A curious, creepy novel set in 19th-century Glasgow, with flash-forwards to the 1930s, Gillespie and I is not easy to review because the most striking thing about it is the hidden story that emerges as one reads, and that can't be revealed without spoiling things for the reader.
Let's just say that the story is told by Harriet Baxter, who befriends the up-and-coming Scottish artist Ned Gillespie in the 1880s, and in her old age decides to set the record straight about their relationship and the tragedies that befell him and his family.
It's a tour de force of ventriloquism: the voice is perfect – cultivated, critical, arch, genteel and a touch spiteful – and one believes wholly in Harriet Baxter, both as a young artistic groupie and as an elderly spinster of diminished means. The evocation of period and setting is as convincing as a genuine Victorian novel, and there is a physicality about the writing which causes certain passages to inscribe themselves upon the cerebral cortex. It also includes one of the longest, tensest and best courtroom scenes I can recall in a novel.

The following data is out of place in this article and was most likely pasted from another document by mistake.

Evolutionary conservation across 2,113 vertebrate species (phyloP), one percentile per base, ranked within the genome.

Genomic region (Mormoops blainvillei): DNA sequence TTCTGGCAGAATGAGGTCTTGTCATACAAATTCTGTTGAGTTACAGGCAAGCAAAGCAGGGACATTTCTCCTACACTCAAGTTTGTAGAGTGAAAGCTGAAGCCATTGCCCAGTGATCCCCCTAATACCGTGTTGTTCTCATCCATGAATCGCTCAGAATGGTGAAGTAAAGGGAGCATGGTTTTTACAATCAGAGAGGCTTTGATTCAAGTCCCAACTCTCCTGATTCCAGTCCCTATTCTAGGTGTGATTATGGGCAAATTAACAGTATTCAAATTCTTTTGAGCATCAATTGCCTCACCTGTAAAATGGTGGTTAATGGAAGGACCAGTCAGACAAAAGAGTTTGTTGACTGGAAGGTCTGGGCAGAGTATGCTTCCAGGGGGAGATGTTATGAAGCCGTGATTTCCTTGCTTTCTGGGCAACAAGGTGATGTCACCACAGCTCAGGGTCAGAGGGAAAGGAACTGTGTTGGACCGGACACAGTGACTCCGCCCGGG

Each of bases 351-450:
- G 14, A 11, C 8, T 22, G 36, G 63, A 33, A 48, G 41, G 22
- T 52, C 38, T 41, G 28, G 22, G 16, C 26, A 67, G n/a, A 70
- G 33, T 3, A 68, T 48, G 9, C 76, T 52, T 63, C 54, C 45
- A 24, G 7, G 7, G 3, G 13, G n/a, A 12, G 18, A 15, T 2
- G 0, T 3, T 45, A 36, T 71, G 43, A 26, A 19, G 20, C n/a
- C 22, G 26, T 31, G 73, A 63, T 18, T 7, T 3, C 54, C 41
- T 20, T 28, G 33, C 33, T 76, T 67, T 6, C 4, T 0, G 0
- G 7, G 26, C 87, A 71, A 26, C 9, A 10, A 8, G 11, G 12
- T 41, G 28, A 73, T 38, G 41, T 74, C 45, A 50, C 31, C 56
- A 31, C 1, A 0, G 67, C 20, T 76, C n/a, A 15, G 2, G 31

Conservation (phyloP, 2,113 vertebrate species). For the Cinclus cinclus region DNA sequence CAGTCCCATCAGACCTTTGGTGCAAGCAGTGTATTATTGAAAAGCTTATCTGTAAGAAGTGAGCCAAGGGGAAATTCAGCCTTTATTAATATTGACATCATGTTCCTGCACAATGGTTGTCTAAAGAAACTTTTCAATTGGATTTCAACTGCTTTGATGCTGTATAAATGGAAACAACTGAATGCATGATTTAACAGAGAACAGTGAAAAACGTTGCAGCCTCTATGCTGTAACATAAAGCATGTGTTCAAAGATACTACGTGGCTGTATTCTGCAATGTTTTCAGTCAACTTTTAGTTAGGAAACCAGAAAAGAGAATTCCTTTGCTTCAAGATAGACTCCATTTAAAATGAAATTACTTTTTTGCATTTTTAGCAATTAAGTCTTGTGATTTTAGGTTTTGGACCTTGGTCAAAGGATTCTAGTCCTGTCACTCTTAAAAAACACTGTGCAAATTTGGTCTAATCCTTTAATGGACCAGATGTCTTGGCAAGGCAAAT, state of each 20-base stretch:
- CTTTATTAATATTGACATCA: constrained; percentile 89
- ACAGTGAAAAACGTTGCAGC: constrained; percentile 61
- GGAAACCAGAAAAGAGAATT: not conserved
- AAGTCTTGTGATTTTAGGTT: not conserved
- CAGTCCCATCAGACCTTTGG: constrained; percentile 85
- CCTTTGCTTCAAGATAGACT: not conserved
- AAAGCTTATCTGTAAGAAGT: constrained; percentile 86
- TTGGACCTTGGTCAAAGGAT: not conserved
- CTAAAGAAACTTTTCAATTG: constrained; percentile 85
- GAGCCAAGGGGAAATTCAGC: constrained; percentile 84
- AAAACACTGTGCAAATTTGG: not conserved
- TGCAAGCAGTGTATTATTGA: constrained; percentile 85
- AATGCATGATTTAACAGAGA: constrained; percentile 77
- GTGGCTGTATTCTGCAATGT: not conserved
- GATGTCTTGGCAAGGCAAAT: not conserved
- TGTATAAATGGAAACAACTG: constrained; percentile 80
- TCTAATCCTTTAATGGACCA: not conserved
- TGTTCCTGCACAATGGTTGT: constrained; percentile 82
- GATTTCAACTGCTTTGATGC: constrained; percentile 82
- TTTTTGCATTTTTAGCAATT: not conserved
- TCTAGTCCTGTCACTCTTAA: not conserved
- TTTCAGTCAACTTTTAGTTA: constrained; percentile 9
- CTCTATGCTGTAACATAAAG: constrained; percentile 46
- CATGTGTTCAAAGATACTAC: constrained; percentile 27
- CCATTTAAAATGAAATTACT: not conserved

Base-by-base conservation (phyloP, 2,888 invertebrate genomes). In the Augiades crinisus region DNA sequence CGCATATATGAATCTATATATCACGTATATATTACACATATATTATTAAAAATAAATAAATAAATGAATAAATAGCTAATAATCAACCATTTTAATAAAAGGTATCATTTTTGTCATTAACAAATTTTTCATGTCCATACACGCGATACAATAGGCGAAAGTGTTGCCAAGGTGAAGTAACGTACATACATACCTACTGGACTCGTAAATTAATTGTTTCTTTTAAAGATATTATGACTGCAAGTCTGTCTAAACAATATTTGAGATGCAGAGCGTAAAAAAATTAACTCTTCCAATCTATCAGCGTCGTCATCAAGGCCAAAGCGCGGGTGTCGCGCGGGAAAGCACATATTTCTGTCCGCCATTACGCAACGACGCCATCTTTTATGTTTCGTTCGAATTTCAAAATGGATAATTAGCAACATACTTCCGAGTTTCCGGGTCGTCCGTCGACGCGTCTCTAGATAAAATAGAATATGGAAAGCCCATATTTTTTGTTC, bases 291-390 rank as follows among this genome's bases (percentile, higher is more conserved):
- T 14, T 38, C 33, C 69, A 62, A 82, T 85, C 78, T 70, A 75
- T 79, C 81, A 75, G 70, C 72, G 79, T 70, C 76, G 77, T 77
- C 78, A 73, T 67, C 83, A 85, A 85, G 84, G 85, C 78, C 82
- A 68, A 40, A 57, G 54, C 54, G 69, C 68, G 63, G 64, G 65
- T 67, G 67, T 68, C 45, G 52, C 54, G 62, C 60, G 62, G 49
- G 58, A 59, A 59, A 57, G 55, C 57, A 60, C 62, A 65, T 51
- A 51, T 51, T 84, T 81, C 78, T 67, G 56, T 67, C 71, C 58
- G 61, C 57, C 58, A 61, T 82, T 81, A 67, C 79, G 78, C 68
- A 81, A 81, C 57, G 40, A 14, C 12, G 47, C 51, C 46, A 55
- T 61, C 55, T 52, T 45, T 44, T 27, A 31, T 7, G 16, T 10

Full of incidents and conversations whose significance only becomes clear long after you've read them, Gillespie and I is a masterpiece of irony and grotesquerie, told with the straightest of faces. One for the long winter evenings: its 605 pages will fly by. But it lingers in the memory after you've finished it.
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